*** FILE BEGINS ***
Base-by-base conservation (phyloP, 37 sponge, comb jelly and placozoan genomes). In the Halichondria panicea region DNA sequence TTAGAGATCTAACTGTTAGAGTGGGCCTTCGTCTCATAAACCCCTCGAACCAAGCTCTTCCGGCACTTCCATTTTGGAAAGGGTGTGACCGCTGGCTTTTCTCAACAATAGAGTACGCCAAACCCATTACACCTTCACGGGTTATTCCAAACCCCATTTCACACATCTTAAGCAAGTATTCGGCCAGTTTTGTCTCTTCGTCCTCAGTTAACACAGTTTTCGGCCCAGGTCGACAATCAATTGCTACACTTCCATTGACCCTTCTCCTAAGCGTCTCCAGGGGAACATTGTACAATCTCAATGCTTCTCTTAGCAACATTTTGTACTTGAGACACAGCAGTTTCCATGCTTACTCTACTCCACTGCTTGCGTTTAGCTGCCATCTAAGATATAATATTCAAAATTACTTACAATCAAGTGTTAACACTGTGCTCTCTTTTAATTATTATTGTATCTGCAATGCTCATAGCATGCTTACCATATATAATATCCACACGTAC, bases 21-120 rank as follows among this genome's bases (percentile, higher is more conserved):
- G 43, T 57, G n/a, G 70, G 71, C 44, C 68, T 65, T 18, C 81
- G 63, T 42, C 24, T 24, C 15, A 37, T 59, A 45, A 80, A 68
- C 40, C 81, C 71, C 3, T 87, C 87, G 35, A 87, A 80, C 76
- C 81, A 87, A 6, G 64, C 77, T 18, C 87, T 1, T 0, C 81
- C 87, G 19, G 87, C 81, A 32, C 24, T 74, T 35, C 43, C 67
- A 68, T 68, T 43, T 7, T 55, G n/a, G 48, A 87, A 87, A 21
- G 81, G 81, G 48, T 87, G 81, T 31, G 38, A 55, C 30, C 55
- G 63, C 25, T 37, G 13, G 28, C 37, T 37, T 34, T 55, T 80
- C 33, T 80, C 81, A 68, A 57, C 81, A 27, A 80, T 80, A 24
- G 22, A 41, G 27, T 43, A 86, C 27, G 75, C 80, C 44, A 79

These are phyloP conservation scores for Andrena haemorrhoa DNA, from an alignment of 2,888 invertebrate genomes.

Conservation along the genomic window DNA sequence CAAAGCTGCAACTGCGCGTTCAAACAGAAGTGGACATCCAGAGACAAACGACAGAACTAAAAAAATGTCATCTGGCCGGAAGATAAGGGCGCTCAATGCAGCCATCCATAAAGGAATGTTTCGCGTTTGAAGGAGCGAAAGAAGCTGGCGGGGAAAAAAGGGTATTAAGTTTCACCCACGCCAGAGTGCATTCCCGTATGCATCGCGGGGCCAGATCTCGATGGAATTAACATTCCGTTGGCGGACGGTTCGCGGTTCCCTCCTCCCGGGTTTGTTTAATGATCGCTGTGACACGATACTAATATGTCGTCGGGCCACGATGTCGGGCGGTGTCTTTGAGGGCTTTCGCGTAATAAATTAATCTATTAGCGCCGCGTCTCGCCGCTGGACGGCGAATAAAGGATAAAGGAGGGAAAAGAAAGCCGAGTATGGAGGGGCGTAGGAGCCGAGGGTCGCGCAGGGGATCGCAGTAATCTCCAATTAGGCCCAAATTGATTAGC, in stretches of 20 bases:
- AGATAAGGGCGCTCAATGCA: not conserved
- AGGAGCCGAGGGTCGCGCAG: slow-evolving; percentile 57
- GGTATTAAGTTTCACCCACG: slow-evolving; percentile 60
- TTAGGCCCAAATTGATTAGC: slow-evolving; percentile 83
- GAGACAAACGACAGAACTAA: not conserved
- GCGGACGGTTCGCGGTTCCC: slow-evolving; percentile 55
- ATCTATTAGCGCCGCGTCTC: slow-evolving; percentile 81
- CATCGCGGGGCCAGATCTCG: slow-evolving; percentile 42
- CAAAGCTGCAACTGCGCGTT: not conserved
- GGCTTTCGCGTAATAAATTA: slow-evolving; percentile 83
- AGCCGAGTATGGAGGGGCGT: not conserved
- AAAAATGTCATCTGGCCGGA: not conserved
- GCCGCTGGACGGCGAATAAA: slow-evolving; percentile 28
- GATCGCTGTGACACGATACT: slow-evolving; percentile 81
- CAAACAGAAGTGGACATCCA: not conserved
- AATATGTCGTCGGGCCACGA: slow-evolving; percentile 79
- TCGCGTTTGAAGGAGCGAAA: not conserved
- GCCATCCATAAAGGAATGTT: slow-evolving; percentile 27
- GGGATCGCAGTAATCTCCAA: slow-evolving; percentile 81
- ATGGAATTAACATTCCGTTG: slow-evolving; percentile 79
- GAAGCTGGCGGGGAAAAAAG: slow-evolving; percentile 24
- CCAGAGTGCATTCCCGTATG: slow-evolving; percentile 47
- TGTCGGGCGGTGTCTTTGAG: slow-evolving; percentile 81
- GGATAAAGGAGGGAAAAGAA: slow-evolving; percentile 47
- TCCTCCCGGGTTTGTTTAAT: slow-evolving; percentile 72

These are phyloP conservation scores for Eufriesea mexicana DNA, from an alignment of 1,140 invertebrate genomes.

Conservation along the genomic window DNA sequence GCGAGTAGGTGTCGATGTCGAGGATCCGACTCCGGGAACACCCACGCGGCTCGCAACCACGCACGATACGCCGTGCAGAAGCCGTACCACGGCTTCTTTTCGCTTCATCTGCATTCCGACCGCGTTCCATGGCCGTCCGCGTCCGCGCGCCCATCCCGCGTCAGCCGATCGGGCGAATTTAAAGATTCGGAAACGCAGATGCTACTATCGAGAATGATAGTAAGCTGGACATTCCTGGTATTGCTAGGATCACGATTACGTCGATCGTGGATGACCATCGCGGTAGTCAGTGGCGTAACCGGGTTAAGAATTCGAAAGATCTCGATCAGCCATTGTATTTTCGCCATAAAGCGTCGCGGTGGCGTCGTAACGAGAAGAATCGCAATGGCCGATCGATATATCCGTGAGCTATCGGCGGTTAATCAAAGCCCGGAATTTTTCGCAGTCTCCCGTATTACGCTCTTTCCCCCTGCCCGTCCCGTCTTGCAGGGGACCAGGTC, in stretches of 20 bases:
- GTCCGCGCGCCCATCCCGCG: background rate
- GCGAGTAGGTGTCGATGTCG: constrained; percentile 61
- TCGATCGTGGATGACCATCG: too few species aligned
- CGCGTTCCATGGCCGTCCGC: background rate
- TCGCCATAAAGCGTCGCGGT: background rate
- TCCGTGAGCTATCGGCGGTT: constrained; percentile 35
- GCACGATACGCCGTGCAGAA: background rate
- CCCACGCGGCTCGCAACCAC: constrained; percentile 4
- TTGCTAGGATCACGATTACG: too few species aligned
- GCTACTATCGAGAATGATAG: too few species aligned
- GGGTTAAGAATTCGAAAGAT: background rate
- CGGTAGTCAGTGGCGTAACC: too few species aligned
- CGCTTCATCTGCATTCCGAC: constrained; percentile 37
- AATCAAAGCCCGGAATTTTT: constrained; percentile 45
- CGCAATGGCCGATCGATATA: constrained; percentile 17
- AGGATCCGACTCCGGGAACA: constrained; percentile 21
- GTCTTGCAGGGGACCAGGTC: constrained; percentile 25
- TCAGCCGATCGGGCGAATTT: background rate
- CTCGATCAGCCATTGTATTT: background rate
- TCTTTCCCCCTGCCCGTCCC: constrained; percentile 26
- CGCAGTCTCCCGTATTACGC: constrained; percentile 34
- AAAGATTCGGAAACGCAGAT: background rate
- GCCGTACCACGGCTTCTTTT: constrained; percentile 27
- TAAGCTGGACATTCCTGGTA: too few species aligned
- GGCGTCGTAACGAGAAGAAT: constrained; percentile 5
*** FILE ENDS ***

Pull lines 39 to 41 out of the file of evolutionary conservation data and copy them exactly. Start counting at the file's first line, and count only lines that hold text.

These are phyloP conservation scores for Eufriesea mexicana DNA, from an alignment of 1,140 invertebrate genomes.

Conservation along the genomic window DNA sequence GCGAGTAGGTGTCGATGTCGAGGATCCGACTCCGGGAACACCCACGCGGCTCGCAACCACGCACGATACGCCGTGCAGAAGCCGTACCACGGCTTCTTTTCGCTTCATCTGCATTCCGACCGCGTTCCATGGCCGTCCGCGTCCGCGCGCCCATCCCGCGTCAGCCGATCGGGCGAATTTAAAGATTCGGAAACGCAGATGCTACTATCGAGAATGATAGTAAGCTGGACATTCCTGGTATTGCTAGGATCACGATTACGTCGATCGTGGATGACCATCGCGGTAGTCAGTGGCGTAACCGGGTTAAGAATTCGAAAGATCTCGATCAGCCATTGTATTTTCGCCATAAAGCGTCGCGGTGGCGTCGTAACGAGAAGAATCGCAATGGCCGATCGATATATCCGTGAGCTATCGGCGGTTAATCAAAGCCCGGAATTTTTCGCAGTCTCCCGTATTACGCTCTTTCCCCCTGCCCGTCCCGTCTTGCAGGGGACCAGGTC, in stretches of 20 bases:
- GTCCGCGCGCCCATCCCGCG: background rate